How to build a kernel with added/modified options?

I want to use Anbox and thearchwiki page tells me to 'build the kernel with these options added/modified:


I was looking for a guide on how to do this. I don’t understand much from the archwiki page. Is this video a good enough guide?
Also I want to try this out in virtualbox first, to which I can give 2 cpu cores. How much time will it take to compile on that?
Also I was wondering what happens if something goes wrong. Does the system fall back to the default kernel?

Just to save you some time, linux-zen has those config options enabled already.

If you still want to do it yourself, grab the kernel packaging files, edit the config file, update the checksums, then build the package using makepkg.


So I will install the zen kernel for now, but I would still like to know how to do it myself. For starters, from where do I grab the kernel packaging files? ? Where do I find the config file?
Also if I wanted to revert back to the kernel I’m using (instead of linux-zen), what would I need to do?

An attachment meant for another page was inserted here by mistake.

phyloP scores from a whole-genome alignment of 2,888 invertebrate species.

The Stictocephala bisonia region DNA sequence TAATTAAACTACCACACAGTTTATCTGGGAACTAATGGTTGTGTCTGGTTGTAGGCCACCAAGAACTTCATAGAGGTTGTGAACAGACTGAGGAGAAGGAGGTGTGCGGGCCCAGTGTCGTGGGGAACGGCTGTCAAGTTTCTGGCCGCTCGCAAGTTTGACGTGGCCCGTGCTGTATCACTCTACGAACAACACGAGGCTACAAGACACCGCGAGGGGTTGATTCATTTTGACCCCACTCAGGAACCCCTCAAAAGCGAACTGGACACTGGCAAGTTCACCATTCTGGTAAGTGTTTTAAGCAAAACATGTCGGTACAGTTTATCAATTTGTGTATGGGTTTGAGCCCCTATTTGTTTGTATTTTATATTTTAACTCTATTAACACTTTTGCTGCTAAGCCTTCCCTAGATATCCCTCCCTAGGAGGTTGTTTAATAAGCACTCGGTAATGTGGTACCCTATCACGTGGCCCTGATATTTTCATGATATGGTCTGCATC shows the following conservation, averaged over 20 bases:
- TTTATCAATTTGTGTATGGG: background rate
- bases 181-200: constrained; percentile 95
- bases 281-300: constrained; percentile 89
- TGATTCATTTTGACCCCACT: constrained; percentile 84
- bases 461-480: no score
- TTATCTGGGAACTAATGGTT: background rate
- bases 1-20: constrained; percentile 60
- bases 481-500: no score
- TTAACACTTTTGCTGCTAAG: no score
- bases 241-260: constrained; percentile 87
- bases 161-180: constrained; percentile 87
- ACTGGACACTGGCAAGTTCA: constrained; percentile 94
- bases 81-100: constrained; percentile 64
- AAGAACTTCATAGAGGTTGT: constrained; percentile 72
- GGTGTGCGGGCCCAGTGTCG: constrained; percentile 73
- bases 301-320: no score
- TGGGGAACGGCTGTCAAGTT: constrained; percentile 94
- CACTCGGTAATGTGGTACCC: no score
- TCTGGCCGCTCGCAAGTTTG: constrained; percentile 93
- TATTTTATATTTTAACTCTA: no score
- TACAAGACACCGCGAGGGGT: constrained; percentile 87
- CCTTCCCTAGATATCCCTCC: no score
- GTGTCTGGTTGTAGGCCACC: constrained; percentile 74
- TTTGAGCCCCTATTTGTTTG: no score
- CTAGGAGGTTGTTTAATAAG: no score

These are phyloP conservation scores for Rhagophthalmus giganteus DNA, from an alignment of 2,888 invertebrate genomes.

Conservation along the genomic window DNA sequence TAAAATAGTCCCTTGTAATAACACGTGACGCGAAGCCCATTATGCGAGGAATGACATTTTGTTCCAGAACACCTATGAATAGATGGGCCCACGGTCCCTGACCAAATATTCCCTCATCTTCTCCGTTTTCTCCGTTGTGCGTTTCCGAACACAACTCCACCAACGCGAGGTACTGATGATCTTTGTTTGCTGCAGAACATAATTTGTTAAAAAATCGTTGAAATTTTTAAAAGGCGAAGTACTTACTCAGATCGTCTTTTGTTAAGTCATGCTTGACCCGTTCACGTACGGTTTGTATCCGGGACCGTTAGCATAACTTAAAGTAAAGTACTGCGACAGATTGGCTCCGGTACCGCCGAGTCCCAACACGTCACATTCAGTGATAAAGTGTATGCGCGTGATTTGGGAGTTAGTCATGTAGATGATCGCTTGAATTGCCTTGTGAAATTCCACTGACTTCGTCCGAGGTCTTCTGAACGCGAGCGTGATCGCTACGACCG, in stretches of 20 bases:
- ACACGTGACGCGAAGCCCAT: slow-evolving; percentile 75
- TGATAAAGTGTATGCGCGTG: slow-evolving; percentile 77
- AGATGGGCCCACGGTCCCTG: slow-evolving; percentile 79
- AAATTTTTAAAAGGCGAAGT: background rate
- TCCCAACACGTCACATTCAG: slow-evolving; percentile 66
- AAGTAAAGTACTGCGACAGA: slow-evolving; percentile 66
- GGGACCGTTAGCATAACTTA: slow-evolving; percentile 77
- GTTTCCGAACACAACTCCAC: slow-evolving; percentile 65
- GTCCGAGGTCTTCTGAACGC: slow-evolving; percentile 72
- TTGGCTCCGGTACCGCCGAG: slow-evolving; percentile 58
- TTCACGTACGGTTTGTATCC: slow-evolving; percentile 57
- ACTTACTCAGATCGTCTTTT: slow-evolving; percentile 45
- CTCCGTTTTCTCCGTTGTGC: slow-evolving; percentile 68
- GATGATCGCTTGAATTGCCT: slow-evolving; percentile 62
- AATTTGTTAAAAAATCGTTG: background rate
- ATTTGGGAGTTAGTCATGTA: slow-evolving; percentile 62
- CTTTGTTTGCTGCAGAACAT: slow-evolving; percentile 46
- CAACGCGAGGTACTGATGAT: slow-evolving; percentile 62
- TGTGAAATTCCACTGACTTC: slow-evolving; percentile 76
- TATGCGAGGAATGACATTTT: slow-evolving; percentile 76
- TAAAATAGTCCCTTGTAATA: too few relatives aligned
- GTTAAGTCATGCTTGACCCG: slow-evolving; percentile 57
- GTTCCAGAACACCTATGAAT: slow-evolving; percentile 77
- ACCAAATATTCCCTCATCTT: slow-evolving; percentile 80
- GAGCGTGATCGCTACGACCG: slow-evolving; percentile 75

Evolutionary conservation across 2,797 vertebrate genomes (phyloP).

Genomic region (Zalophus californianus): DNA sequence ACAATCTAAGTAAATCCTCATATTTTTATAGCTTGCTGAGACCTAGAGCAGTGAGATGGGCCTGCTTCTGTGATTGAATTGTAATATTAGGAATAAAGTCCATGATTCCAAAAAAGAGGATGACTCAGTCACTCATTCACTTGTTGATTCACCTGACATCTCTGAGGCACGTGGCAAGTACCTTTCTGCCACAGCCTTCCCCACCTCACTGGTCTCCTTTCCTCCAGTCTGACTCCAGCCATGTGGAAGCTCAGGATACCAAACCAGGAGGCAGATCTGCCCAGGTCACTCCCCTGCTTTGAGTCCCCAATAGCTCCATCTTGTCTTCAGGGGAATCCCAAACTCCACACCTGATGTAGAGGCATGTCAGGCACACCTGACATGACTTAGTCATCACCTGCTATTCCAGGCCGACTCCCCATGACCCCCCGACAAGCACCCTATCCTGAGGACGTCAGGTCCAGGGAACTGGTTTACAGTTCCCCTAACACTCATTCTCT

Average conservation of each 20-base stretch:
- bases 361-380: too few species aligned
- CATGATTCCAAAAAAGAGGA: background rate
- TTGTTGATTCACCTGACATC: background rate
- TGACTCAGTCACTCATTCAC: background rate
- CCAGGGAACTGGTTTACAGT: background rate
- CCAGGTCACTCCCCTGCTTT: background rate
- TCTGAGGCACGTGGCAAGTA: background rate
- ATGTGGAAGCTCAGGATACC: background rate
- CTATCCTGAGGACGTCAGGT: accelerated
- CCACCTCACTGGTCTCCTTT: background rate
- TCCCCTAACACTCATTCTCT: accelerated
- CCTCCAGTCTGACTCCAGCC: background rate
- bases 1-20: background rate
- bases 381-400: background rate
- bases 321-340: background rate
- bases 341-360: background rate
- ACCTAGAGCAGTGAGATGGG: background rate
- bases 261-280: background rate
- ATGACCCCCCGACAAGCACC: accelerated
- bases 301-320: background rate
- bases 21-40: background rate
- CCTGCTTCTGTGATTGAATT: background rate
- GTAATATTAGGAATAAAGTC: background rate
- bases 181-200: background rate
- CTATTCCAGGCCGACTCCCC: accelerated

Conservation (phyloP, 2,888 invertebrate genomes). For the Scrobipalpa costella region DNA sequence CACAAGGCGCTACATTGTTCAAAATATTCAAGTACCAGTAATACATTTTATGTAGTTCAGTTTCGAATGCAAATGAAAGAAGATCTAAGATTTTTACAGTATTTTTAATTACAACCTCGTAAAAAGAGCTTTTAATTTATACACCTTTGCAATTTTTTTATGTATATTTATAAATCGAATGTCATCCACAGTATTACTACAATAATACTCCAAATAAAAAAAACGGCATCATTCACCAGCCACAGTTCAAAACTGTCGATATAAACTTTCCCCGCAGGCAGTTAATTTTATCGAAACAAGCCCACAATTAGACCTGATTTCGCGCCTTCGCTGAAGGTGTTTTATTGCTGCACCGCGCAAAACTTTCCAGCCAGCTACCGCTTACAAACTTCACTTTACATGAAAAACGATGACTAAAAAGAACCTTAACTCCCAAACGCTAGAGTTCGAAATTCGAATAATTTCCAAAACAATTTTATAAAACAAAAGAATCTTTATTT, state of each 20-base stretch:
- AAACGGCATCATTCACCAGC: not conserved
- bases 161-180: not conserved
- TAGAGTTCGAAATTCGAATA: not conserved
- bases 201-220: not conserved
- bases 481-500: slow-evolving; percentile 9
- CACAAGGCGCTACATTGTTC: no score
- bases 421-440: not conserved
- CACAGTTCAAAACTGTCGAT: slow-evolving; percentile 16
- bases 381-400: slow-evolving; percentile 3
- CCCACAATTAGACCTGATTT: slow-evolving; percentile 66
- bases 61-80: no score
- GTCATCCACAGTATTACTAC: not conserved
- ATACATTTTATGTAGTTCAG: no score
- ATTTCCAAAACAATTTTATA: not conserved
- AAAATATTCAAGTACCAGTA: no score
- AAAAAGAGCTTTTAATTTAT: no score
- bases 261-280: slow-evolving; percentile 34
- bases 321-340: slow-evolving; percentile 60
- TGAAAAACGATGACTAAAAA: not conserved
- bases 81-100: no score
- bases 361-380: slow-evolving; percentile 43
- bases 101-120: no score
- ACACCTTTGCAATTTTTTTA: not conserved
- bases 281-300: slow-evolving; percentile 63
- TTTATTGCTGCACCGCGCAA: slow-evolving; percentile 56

EDIT: It turns out the zen kernel does not have those config options enabled.

Config file and PKGBUILD for vanilla Arch kernel are here:

To add/remove options, either change config file directly or use the appropriate kernel tools (e.g. make nconfig).
Note that Arch pulls the kernel source from their own git repo.
You can also just pull it from, simply edit source array in PKGBUILD.

On a full kernel with all drivers: a lot.

If you want to use your custom kernel alongside the default kernel(s), you have to give it a different name, e.g. linux-custom.


How would one change the config file directly? Because I typed make nconfig and got the following error:
Kconfig:32: can’t open file “Documentation/Kconfig”
make[1]: *** [scripts/kconfig/Makefile:35: nconfig] Error 1
make: *** [Makefile:606: nconfig] Error 2

By opening it in a text editor and making the changes you want?
Please also read this if you haven’t done so yet (I admit it’s poorly written).